Skip to main content

Waiting for hatch time

Two osprey in a nest with eggs

This will be an exciting week for our main nest birds, White leg SS and his partner Mrs O, because their chicks are due to hatch.

The first egg was laid on Easter Sunday, and then a second on 24 and a third on 26 April. Osprey incubation is for a period of between 37 to 40 days, so on 28 May it was officially 37 days since the laying of the first egg. There is no delay to start incubation, and chicks generally hatch out on consecutive days. We’ve been keeping a close eye on the brooding couple, but so far, none of the eggs have hatched. Here are this week’s highlights from the live feed:

This week’s highlights from the nest – click to play

A rainy day

An osprey sitting in a nest

Looking at the nest on Tuesday morning, we could see Mrs O settling down into the nest in the rain, but there was no indication of any little arrivals. She was quite relaxed and just bearing the damp weather, keeping the eggs warm beneath her, but she must have been aware that they were due to hatch.

Feeding time

An osprey walking around its nest

In the lead up to hatching time during the week, Mrs O was seen standing up from the eggs abruptly and moving away to the side of the nest to make way for SS, as he swept in on a rush of wings to deliver a half-eaten fish to his hungry partner.

Two osprey standing in their nest

She took it from him and carried it up to the branch to the side of the nest, and began to feed, while SS took his turn to sit on the eggs. He rolled them gently and kept his talons curled in to avoid a puncture. The developing eggs would no doubt feel different now. They have almost fully developed chicks inside of them, and he was very careful and deliberate in his movements to ensure that they were kept safe.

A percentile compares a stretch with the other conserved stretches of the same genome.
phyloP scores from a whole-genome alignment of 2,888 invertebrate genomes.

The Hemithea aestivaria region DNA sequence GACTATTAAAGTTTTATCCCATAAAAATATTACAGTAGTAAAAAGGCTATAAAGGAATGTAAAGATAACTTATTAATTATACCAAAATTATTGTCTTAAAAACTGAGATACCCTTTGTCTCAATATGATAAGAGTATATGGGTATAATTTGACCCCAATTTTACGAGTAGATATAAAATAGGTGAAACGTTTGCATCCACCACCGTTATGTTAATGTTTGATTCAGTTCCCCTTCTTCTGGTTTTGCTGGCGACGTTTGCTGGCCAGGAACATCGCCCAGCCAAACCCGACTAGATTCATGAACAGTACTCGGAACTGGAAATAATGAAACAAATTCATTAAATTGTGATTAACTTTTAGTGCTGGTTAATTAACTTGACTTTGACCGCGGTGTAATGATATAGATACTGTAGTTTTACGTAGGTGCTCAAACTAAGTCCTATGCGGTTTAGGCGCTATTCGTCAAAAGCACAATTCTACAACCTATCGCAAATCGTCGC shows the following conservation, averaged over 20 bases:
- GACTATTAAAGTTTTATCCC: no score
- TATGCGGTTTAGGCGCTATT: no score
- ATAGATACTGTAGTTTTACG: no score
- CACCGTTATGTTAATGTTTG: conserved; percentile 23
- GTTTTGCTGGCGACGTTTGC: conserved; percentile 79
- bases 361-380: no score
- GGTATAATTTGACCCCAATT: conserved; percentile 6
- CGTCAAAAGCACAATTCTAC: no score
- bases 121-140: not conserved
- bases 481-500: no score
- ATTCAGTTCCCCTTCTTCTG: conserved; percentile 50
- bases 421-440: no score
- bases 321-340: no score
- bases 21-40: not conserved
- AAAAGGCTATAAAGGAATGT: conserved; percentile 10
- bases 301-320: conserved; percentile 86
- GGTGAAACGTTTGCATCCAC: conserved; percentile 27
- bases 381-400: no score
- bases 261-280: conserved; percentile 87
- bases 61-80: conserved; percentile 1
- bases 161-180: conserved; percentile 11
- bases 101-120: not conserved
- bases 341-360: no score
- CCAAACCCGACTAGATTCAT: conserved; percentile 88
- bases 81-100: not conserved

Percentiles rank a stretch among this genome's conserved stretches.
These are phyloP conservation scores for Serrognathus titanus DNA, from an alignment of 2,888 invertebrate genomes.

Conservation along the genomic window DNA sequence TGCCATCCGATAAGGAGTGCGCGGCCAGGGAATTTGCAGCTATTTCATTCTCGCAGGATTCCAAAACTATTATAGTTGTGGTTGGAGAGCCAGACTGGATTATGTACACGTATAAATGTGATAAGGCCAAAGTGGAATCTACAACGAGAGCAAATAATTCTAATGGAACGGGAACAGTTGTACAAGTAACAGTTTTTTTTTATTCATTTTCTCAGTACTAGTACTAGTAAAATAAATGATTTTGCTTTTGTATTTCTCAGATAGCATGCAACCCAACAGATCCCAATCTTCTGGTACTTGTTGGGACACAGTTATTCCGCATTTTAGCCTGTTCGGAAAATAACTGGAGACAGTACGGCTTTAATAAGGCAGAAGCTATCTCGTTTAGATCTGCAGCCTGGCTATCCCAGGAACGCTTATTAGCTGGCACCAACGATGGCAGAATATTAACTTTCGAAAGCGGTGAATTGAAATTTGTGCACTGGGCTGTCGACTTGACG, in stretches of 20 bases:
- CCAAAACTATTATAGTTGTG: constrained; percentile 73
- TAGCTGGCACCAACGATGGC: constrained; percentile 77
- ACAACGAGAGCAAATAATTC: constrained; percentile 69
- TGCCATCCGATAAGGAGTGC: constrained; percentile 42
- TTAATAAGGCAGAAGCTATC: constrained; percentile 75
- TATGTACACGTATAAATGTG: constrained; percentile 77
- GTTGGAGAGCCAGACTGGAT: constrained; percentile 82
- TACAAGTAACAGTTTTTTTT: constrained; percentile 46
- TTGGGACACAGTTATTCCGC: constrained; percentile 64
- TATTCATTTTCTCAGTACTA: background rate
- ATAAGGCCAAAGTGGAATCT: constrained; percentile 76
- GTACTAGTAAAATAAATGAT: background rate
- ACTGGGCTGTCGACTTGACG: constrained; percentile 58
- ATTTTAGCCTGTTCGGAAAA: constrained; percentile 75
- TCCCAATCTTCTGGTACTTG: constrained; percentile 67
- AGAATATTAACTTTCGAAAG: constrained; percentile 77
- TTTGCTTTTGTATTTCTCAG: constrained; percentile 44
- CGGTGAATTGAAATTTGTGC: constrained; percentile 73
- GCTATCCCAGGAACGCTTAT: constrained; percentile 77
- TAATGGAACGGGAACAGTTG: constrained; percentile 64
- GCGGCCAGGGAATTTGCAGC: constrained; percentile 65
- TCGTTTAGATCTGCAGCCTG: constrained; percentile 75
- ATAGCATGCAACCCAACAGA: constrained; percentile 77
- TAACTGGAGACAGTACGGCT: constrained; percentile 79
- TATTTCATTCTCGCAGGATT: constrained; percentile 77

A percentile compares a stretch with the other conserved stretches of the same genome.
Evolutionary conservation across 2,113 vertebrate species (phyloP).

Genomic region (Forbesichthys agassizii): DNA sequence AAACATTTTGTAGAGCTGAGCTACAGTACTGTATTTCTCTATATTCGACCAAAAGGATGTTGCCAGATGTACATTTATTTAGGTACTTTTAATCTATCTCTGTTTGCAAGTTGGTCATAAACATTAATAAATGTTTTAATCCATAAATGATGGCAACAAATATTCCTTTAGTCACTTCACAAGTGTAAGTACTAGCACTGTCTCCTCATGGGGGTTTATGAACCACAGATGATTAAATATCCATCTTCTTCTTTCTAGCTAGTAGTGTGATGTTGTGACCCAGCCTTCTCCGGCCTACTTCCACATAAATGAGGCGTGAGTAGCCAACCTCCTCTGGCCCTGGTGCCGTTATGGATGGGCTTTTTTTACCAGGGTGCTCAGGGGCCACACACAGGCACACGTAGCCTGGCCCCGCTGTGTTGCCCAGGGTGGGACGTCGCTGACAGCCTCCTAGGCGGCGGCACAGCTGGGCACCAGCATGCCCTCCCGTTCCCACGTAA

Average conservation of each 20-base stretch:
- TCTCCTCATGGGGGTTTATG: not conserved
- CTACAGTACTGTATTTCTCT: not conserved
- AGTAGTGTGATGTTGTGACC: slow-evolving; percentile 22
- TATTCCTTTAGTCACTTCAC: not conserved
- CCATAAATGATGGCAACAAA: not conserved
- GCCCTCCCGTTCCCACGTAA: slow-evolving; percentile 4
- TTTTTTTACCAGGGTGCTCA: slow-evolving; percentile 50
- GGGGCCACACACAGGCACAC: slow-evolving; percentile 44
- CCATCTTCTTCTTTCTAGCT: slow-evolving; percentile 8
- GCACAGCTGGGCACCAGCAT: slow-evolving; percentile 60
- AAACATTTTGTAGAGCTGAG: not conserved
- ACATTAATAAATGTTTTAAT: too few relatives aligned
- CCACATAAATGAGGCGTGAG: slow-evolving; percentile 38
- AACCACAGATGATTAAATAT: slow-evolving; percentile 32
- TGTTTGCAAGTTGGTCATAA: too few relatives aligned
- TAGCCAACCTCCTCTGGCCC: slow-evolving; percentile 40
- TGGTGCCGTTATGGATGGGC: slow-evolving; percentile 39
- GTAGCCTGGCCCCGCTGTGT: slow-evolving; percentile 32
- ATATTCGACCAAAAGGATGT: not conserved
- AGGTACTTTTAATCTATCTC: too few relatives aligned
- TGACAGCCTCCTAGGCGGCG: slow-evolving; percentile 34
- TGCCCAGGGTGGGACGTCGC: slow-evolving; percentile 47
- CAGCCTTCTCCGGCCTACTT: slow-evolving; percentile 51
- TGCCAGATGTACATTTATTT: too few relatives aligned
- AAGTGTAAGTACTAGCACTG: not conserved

An adult osprey looking at its eggs

Prior to hatching, the chicks begin to ‘pip’ and tap with the little extension on their bill called the ‘egg tooth.’ This is a tool they use to break through the shell and into the outside world. Parent birds can hear this, and will wait expectantly for the young to hatch. The egg tooth is lost a few days after hatching. The chicks can no longer absorb oxygen through the egg at this stage, and need to break out to breathe air, and to begin to feed. It takes a great deal of exertion by the chick to break out of the eggshell, and they are weak and wobbly when they first hatch.

Searching the skies

We are expecting to have the new arrivals at the nest, and with a bit of luck they should be ready to see on the camera screens by the weekend. Fingers crossed all goes well for the family! There is still the occasional bout of alarmed sky-watching from the parent birds, but hopefully it is not a real threat. Perhaps just another nosey osprey taking an interest in the site, and having a fly by on occasion.

Our live camera feed is back up!

The live camera feed hosted by Forestry and Land Scotland is currently back up and running. The feed suffers from slow broadband issues, but we have people in the field working on a solution. Although intermittent at times, the feed is back. You can still see videos from the feed, updated every week, on our Osprey Playlist.

Volunteer with us

If you would like to be a volunteer at the osprey centres at Glentress Forest WildWatch Room and Kailzie Gardens, Nature and Osprey Watch, then please get in touch by email at This email address is being protected from spambots. You need JavaScript enabled to view it..

We really do need some more volunteers for this season to monitor the cameras and to keep a log diary of osprey activity, and to chat to visitors to tell them what is happening at the nest sites which are live on camera. Volunteers also play a vital role in recording footage from the live camera. Training will be given, so no previous experience is needed.